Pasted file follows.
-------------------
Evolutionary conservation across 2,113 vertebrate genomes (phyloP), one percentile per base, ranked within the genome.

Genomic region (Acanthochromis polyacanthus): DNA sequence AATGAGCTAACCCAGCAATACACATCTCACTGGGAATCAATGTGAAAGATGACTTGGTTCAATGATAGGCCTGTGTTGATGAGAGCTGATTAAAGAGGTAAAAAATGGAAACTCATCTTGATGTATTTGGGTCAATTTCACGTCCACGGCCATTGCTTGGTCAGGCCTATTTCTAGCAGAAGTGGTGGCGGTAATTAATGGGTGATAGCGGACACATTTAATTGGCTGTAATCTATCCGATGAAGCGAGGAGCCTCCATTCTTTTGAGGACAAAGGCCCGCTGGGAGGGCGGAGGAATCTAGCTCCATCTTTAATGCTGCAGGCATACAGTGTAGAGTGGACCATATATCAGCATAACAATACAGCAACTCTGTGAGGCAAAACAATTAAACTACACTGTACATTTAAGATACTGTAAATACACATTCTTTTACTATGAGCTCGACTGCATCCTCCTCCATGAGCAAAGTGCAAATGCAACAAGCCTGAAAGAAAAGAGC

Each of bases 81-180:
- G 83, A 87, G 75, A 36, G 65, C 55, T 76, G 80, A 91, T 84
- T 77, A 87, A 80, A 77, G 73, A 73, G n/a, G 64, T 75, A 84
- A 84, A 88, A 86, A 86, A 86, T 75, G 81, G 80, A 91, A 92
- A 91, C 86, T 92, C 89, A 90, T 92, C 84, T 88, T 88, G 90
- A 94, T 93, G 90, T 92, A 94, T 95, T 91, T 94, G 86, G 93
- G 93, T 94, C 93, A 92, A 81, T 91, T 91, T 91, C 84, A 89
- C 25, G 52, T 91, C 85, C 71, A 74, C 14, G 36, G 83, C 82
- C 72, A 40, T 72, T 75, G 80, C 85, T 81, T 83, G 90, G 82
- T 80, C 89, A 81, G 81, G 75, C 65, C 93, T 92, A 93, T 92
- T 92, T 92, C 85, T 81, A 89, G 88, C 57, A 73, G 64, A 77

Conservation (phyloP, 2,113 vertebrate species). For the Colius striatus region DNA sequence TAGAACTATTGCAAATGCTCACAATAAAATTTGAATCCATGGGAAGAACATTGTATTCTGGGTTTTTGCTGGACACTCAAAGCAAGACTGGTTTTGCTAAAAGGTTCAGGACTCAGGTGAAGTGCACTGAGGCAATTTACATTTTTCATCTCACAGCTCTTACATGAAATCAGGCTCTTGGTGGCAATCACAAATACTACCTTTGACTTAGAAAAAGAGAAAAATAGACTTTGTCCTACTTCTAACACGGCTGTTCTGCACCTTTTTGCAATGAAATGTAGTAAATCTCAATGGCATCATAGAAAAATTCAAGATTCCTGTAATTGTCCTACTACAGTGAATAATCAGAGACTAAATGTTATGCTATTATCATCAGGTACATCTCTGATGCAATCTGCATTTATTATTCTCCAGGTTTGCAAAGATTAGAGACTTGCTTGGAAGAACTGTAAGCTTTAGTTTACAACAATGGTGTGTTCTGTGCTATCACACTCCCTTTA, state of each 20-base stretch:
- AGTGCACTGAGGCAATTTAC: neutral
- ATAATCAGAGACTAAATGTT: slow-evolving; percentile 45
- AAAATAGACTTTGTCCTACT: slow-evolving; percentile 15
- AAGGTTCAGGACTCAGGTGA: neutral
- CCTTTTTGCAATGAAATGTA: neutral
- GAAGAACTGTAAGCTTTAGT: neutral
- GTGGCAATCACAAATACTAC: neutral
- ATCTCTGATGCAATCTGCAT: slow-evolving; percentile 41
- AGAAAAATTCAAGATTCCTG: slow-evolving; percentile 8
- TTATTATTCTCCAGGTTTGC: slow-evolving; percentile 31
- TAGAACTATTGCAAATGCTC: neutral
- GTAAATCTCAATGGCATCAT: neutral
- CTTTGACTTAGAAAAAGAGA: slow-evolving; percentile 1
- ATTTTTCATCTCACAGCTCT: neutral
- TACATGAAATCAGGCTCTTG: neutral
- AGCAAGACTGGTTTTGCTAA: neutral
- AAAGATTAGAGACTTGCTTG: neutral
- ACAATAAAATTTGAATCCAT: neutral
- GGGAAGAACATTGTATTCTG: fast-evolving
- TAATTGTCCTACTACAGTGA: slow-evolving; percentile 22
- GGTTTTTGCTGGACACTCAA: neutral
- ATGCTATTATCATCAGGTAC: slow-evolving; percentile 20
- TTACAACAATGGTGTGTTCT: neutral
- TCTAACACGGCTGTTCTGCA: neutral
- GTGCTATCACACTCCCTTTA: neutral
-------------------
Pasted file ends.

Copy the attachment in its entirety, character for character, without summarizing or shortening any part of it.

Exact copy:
Evolutionary conservation across 2,113 vertebrate genomes (phyloP), one percentile per base, ranked within the genome.

Genomic region (Acanthochromis polyacanthus): DNA sequence AATGAGCTAACCCAGCAATACACATCTCACTGGGAATCAATGTGAAAGATGACTTGGTTCAATGATAGGCCTGTGTTGATGAGAGCTGATTAAAGAGGTAAAAAATGGAAACTCATCTTGATGTATTTGGGTCAATTTCACGTCCACGGCCATTGCTTGGTCAGGCCTATTTCTAGCAGAAGTGGTGGCGGTAATTAATGGGTGATAGCGGACACATTTAATTGGCTGTAATCTATCCGATGAAGCGAGGAGCCTCCATTCTTTTGAGGACAAAGGCCCGCTGGGAGGGCGGAGGAATCTAGCTCCATCTTTAATGCTGCAGGCATACAGTGTAGAGTGGACCATATATCAGCATAACAATACAGCAACTCTGTGAGGCAAAACAATTAAACTACACTGTACATTTAAGATACTGTAAATACACATTCTTTTACTATGAGCTCGACTGCATCCTCCTCCATGAGCAAAGTGCAAATGCAACAAGCCTGAAAGAAAAGAGC

Each of bases 81-180:
- G 83, A 87, G 75, A 36, G 65, C 55, T 76, G 80, A 91, T 84
- T 77, A 87, A 80, A 77, G 73, A 73, G n/a, G 64, T 75, A 84
- A 84, A 88, A 86, A 86, A 86, T 75, G 81, G 80, A 91, A 92
- A 91, C 86, T 92, C 89, A 90, T 92, C 84, T 88, T 88, G 90
- A 94, T 93, G 90, T 92, A 94, T 95, T 91, T 94, G 86, G 93
- G 93, T 94, C 93, A 92, A 81, T 91, T 91, T 91, C 84, A 89
- C 25, G 52, T 91, C 85, C 71, A 74, C 14, G 36, G 83, C 82
- C 72, A 40, T 72, T 75, G 80, C 85, T 81, T 83, G 90, G 82
- T 80, C 89, A 81, G 81, G 75, C 65, C 93, T 92, A 93, T 92
- T 92, T 92, C 85, T 81, A 89, G 88, C 57, A 73, G 64, A 77

Conservation (phyloP, 2,113 vertebrate species). For the Colius striatus region DNA sequence TAGAACTATTGCAAATGCTCACAATAAAATTTGAATCCATGGGAAGAACATTGTATTCTGGGTTTTTGCTGGACACTCAAAGCAAGACTGGTTTTGCTAAAAGGTTCAGGACTCAGGTGAAGTGCACTGAGGCAATTTACATTTTTCATCTCACAGCTCTTACATGAAATCAGGCTCTTGGTGGCAATCACAAATACTACCTTTGACTTAGAAAAAGAGAAAAATAGACTTTGTCCTACTTCTAACACGGCTGTTCTGCACCTTTTTGCAATGAAATGTAGTAAATCTCAATGGCATCATAGAAAAATTCAAGATTCCTGTAATTGTCCTACTACAGTGAATAATCAGAGACTAAATGTTATGCTATTATCATCAGGTACATCTCTGATGCAATCTGCATTTATTATTCTCCAGGTTTGCAAAGATTAGAGACTTGCTTGGAAGAACTGTAAGCTTTAGTTTACAACAATGGTGTGTTCTGTGCTATCACACTCCCTTTA, state of each 20-base stretch:
- AGTGCACTGAGGCAATTTAC: neutral
- ATAATCAGAGACTAAATGTT: slow-evolving; percentile 45
- AAAATAGACTTTGTCCTACT: slow-evolving; percentile 15
- AAGGTTCAGGACTCAGGTGA: neutral
- CCTTTTTGCAATGAAATGTA: neutral
- GAAGAACTGTAAGCTTTAGT: neutral
- GTGGCAATCACAAATACTAC: neutral
- ATCTCTGATGCAATCTGCAT: slow-evolving; percentile 41
- AGAAAAATTCAAGATTCCTG: slow-evolving; percentile 8
- TTATTATTCTCCAGGTTTGC: slow-evolving; percentile 31
- TAGAACTATTGCAAATGCTC: neutral
- GTAAATCTCAATGGCATCAT: neutral
- CTTTGACTTAGAAAAAGAGA: slow-evolving; percentile 1
- ATTTTTCATCTCACAGCTCT: neutral
- TACATGAAATCAGGCTCTTG: neutral
- AGCAAGACTGGTTTTGCTAA: neutral
- AAAGATTAGAGACTTGCTTG: neutral
- ACAATAAAATTTGAATCCAT: neutral
- GGGAAGAACATTGTATTCTG: fast-evolving
- TAATTGTCCTACTACAGTGA: slow-evolving; percentile 22
- GGTTTTTGCTGGACACTCAA: neutral
- ATGCTATTATCATCAGGTAC: slow-evolving; percentile 20
- TTACAACAATGGTGTGTTCT: neutral
- TCTAACACGGCTGTTCTGCA: neutral
- GTGCTATCACACTCCCTTTA: neutral